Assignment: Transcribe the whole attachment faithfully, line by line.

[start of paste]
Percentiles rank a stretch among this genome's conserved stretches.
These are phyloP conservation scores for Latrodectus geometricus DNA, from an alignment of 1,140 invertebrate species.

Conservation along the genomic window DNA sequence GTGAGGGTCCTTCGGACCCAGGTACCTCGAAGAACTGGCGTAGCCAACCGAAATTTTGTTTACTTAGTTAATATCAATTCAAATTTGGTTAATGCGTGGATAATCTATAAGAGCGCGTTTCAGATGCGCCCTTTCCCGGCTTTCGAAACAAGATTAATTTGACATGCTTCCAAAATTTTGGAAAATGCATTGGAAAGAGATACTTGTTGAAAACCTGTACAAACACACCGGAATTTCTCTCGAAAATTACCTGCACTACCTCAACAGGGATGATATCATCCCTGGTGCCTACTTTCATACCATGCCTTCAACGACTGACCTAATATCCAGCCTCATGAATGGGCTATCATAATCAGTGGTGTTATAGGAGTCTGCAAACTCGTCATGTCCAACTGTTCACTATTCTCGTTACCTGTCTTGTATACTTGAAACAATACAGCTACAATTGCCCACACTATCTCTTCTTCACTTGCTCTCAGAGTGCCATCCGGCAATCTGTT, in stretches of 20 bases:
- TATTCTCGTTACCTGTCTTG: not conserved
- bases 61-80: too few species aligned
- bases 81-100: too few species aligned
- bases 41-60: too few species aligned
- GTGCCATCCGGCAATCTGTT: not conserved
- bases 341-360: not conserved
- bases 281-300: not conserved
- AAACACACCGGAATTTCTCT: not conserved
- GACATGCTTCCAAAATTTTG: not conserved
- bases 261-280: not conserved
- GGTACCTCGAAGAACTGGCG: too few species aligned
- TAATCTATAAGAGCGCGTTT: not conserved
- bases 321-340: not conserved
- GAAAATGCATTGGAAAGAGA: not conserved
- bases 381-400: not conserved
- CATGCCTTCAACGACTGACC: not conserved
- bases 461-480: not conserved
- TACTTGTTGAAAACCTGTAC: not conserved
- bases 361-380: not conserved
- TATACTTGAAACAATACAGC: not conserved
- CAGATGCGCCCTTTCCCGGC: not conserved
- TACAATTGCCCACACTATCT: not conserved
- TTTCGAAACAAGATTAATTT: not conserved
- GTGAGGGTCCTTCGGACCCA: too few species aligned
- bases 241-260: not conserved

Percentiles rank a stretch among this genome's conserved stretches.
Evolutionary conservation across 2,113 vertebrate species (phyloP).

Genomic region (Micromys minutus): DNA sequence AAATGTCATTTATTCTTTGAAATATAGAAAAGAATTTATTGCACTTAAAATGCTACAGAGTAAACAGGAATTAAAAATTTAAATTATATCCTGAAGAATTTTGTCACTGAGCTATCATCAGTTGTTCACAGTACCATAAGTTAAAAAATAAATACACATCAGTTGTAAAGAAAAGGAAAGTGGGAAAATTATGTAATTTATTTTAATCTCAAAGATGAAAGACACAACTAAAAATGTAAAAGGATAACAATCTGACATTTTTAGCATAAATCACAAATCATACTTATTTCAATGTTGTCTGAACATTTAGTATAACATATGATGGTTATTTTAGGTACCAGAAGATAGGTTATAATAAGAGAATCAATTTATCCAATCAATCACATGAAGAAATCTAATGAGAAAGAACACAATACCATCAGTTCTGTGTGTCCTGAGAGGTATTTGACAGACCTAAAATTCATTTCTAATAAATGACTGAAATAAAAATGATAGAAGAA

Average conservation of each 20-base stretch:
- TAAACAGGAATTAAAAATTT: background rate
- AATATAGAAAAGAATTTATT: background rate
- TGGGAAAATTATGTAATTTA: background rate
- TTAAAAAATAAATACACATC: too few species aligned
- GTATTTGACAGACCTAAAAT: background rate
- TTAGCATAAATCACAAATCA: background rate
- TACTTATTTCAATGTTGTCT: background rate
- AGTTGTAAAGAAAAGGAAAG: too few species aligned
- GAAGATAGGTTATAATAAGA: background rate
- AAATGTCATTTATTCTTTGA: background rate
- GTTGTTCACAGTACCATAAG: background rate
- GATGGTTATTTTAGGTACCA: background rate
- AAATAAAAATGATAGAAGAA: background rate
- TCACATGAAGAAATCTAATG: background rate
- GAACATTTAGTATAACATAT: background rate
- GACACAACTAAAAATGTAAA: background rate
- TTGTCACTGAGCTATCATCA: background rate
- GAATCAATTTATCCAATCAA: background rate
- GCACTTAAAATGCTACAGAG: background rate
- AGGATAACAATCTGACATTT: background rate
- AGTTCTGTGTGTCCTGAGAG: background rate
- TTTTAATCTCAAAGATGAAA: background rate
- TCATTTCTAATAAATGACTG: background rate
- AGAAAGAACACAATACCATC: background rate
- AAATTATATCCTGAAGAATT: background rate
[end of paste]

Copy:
Percentiles rank a stretch among this genome's conserved stretches.
These are phyloP conservation scores for Latrodectus geometricus DNA, from an alignment of 1,140 invertebrate species.

Conservation along the genomic window DNA sequence GTGAGGGTCCTTCGGACCCAGGTACCTCGAAGAACTGGCGTAGCCAACCGAAATTTTGTTTACTTAGTTAATATCAATTCAAATTTGGTTAATGCGTGGATAATCTATAAGAGCGCGTTTCAGATGCGCCCTTTCCCGGCTTTCGAAACAAGATTAATTTGACATGCTTCCAAAATTTTGGAAAATGCATTGGAAAGAGATACTTGTTGAAAACCTGTACAAACACACCGGAATTTCTCTCGAAAATTACCTGCACTACCTCAACAGGGATGATATCATCCCTGGTGCCTACTTTCATACCATGCCTTCAACGACTGACCTAATATCCAGCCTCATGAATGGGCTATCATAATCAGTGGTGTTATAGGAGTCTGCAAACTCGTCATGTCCAACTGTTCACTATTCTCGTTACCTGTCTTGTATACTTGAAACAATACAGCTACAATTGCCCACACTATCTCTTCTTCACTTGCTCTCAGAGTGCCATCCGGCAATCTGTT, in stretches of 20 bases:
- TATTCTCGTTACCTGTCTTG: not conserved
- bases 61-80: too few species aligned
- bases 81-100: too few species aligned
- bases 41-60: too few species aligned
- GTGCCATCCGGCAATCTGTT: not conserved
- bases 341-360: not conserved
- bases 281-300: not conserved
- AAACACACCGGAATTTCTCT: not conserved
- GACATGCTTCCAAAATTTTG: not conserved
- bases 261-280: not conserved
- GGTACCTCGAAGAACTGGCG: too few species aligned
- TAATCTATAAGAGCGCGTTT: not conserved
- bases 321-340: not conserved
- GAAAATGCATTGGAAAGAGA: not conserved
- bases 381-400: not conserved
- CATGCCTTCAACGACTGACC: not conserved
- bases 461-480: not conserved
- TACTTGTTGAAAACCTGTAC: not conserved
- bases 361-380: not conserved
- TATACTTGAAACAATACAGC: not conserved
- CAGATGCGCCCTTTCCCGGC: not conserved
- TACAATTGCCCACACTATCT: not conserved
- TTTCGAAACAAGATTAATTT: not conserved
- GTGAGGGTCCTTCGGACCCA: too few species aligned
- bases 241-260: not conserved

Percentiles rank a stretch among this genome's conserved stretches.
Evolutionary conservation across 2,113 vertebrate species (phyloP).

Genomic region (Micromys minutus): DNA sequence AAATGTCATTTATTCTTTGAAATATAGAAAAGAATTTATTGCACTTAAAATGCTACAGAGTAAACAGGAATTAAAAATTTAAATTATATCCTGAAGAATTTTGTCACTGAGCTATCATCAGTTGTTCACAGTACCATAAGTTAAAAAATAAATACACATCAGTTGTAAAGAAAAGGAAAGTGGGAAAATTATGTAATTTATTTTAATCTCAAAGATGAAAGACACAACTAAAAATGTAAAAGGATAACAATCTGACATTTTTAGCATAAATCACAAATCATACTTATTTCAATGTTGTCTGAACATTTAGTATAACATATGATGGTTATTTTAGGTACCAGAAGATAGGTTATAATAAGAGAATCAATTTATCCAATCAATCACATGAAGAAATCTAATGAGAAAGAACACAATACCATCAGTTCTGTGTGTCCTGAGAGGTATTTGACAGACCTAAAATTCATTTCTAATAAATGACTGAAATAAAAATGATAGAAGAA

Average conservation of each 20-base stretch:
- TAAACAGGAATTAAAAATTT: background rate
- AATATAGAAAAGAATTTATT: background rate
- TGGGAAAATTATGTAATTTA: background rate
- TTAAAAAATAAATACACATC: too few species aligned
- GTATTTGACAGACCTAAAAT: background rate
- TTAGCATAAATCACAAATCA: background rate
- TACTTATTTCAATGTTGTCT: background rate
- AGTTGTAAAGAAAAGGAAAG: too few species aligned
- GAAGATAGGTTATAATAAGA: background rate
- AAATGTCATTTATTCTTTGA: background rate
- GTTGTTCACAGTACCATAAG: background rate
- GATGGTTATTTTAGGTACCA: background rate
- AAATAAAAATGATAGAAGAA: background rate
- TCACATGAAGAAATCTAATG: background rate
- GAACATTTAGTATAACATAT: background rate
- GACACAACTAAAAATGTAAA: background rate
- TTGTCACTGAGCTATCATCA: background rate
- GAATCAATTTATCCAATCAA: background rate
- GCACTTAAAATGCTACAGAG: background rate
- AGGATAACAATCTGACATTT: background rate
- AGTTCTGTGTGTCCTGAGAG: background rate
- TTTTAATCTCAAAGATGAAA: background rate
- TCATTTCTAATAAATGACTG: background rate
- AGAAAGAACACAATACCATC: background rate
- AAATTATATCCTGAAGAATT: background rate